One day last week a rather large dog came silently loping out from between two trees. I looked over at it briefly to assess whether it was going to eat me or be friendly, and again got a balance challenge. I think we were both equally alarmed when I landed in the snow with my skis crossed. It took me so long to get up that the dog got bored and wandered back where he came from. He appeared again today and clearly remembered me – probably wanting me to get down on his level again.

Now that I am learning so much (the hard way) about skiing I will probably continue to share these insights until the snow is gone. This week, for the third year in a row, I will be volunteering for the Birkiebeiner Ski Event. I expect that will be an adventure. The Covid Birkie is going to be way different than it has ever been and I will tell all about it in the next post!?

Something Good in February

It’s 2021, it’s February, it’s still winter. I’m challenging myself to find something good to be celebrated every day this month, in the interest of mental health. I need help, and thinking on good, deserving things is going to do wonders. Yep.

A lot of my southern friends have felt sorry for me, having to live “up north” in the winter. I will be the first to admit that the winters are long and can get pretty cold, but there are bright spots to being here.

Entering Wisconsin from the southern border, most of what one sees are farms, lots of farms, and small cities and towns. About 2/3 of the way north, things change and when you finally reach Hayward, you find… trees, lots of trees. Real forests, that go on for a long ways.

Mosquito Brook runs through the forest. There were no mosquitoes. None.

Thirty years ago when I was living here, logging was a huge industry. I used to see the logging trucks, fully loaded, on the roads, and wonder how there could be any trees left in the forests. That was years ago and there are still as many, if not more, logs being hauled out. The forests are so well managed, and so BIG, that there is no apparent shortage of trees.

Back view of sweet machine

And now for the bright spot. Today I got to go out in the forest with my brother on his snowmobile. We rode tandem for two hours. On the way home we switched places and I got to drive. Miraculously, we did not fall off the trail. The experience is a cross between riding a boat in choppy water, riding a dirt bike on rough roads or maybe a bit like posting on a horse with a rough trot. All done out in the forest, at speeds between 0 and 30 (40) mph and at temperatures usually below freezing. We call it winter recreation.

Recreation is pretty big here in the Hayward area because there aren’t a lot of other ways to make a living. People take ice fishing, snowshoeing, skiing and snowmobiling very seriously. There are about eight snowmobile clubs in this northwest corner of Wisconsin that have found ways to get from here to there, mapped them, created apps and invited the “world” to get up here and have fun in the snow. On good weekends the motel parking lots are full of trucks and trailers from as far away as the Dakotas, and the sound of snow machines is in the air. The trails are groomed often. Some are like the “interstates” of the forest and some are “one laners” complete with mile markers and signage.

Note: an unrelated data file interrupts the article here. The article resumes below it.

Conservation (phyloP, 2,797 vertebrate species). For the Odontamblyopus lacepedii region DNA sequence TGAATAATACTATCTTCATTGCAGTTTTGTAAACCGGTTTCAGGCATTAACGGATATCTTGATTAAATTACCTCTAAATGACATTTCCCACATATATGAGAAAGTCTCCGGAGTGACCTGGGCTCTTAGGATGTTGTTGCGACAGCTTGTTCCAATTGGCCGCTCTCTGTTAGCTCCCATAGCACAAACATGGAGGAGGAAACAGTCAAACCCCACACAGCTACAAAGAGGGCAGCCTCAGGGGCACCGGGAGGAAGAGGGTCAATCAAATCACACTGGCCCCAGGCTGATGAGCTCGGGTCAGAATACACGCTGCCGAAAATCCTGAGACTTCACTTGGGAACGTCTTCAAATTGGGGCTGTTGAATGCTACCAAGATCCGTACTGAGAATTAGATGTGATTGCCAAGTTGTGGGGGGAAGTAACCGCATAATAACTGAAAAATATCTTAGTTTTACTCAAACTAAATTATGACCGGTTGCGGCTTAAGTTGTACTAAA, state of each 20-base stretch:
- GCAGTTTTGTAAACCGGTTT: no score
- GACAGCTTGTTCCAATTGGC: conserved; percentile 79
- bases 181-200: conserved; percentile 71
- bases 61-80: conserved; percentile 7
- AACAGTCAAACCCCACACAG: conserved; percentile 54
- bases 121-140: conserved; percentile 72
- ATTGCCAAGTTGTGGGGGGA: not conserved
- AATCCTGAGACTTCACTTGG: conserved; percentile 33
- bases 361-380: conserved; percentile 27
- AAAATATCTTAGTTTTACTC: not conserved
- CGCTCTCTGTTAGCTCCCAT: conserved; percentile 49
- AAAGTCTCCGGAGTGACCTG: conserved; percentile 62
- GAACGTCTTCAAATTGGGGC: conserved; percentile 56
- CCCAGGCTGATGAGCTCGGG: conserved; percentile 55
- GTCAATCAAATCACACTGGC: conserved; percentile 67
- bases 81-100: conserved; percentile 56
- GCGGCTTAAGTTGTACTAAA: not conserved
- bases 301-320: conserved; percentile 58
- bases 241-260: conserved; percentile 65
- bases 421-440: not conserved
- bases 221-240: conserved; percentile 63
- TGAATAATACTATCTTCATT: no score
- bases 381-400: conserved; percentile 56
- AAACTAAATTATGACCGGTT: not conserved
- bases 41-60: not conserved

Not exactly crowded out there, but we weren’t alone either.

My brother’s new machine has heated seats, hand grips, and the throttle (for that cold thumb). Even the helmets plug in and stay warm. It’s a very comfortable, maybe even luxurious, ride. However, they haven’t yet learned how to make them quiet. We live close to a major trail into town and I hear the snow machines a lot. I can only imagine what the deer, bear, wolves and coyotes are thinking now that their forest homes have been invaded.

Groups of snowmobilers travel for hours, stopping for “refreshments” and fuel at designated resorts and bars, bringing a lot of business to our area. All this happy influx of business hinges on two requirements. There has to be snow, preferably quite a bit of snow, and it can’t be so cold that it’s no longer fun but dangerous. This winter has not been bad so far, but we have February to get through yet.

I did enjoy my ride today. The forest was wild, the trail was full of twists, turns, hills and ravines – just beautiful! Most of the time I had no idea where we were, but I was glad to be there anyway. Something good happened today, just sayin’…

Not Wasting Time

Time is a very strange commodity. I always think about this with birthdays and anniversaries, and of course with the turning of the year. When time is gone, it’s really gone and we have no control over its passing. It’s so impersonal. Yet we do have control over what we do with the present moment.

I was thinking about that over the last weekend when my brother posted a writing to all of us siblings. It was about not postponing the things we want to do thinking we will always have time to do them later. Being in your 50’s, 60’s, and yes (gulp) 70’s, we should begin realizing that there’s not a lot of “later” left.

I was especially considering that when I went outside on Friday, New Year’s Day, to take a walk in the snow. It was a perfect snow day. There were a couple of snowmobiles being noisy out in the wetlands. Seeing them zip around made me remember the days when I used to ski, and how much easier that was than plodding around in my boots. I wanted to ski again but wondered whether it was a bit too risky. If I fell and broke something it would really impact others in my life. Recent experience had made that pretty clear.

My skis, my boot, my thumb.

Talking it over with God, in my mind, drew my attention to fear and how it could keep joy away. I’m not sure it was all God’s doing, but I found myself bravely walking into New Moon Ski Shop. It conveniently adjoins our wetland property. More surprisingly I found myself walking out with skis, boots and poles. Three days of skiing have not only been very fun, but I also have not fallen even once. There are no hills to speak of, and the poles are there for balance. It is great exercise and will make my long winter much more bearable. I am so glad I did not leave this for a “later” time that probably wouldn’t have come.

Time is a construct that God understands much better than I do. I believe he wants me to respect and value the time he’s giving me, and he’s not against creative enjoyment of it. I’m so grateful for that. I love the line from the life story of Eric Liddell “I believe God made me for a purpose but he also made me fast. And when I run I feel his pleasure.” I’m not a world class skier, but I know what it is like to feel God’s pleasure when I’m out on my skis, in his world, being grateful. It is anything but wasted time.

I see beautiful things everywhere.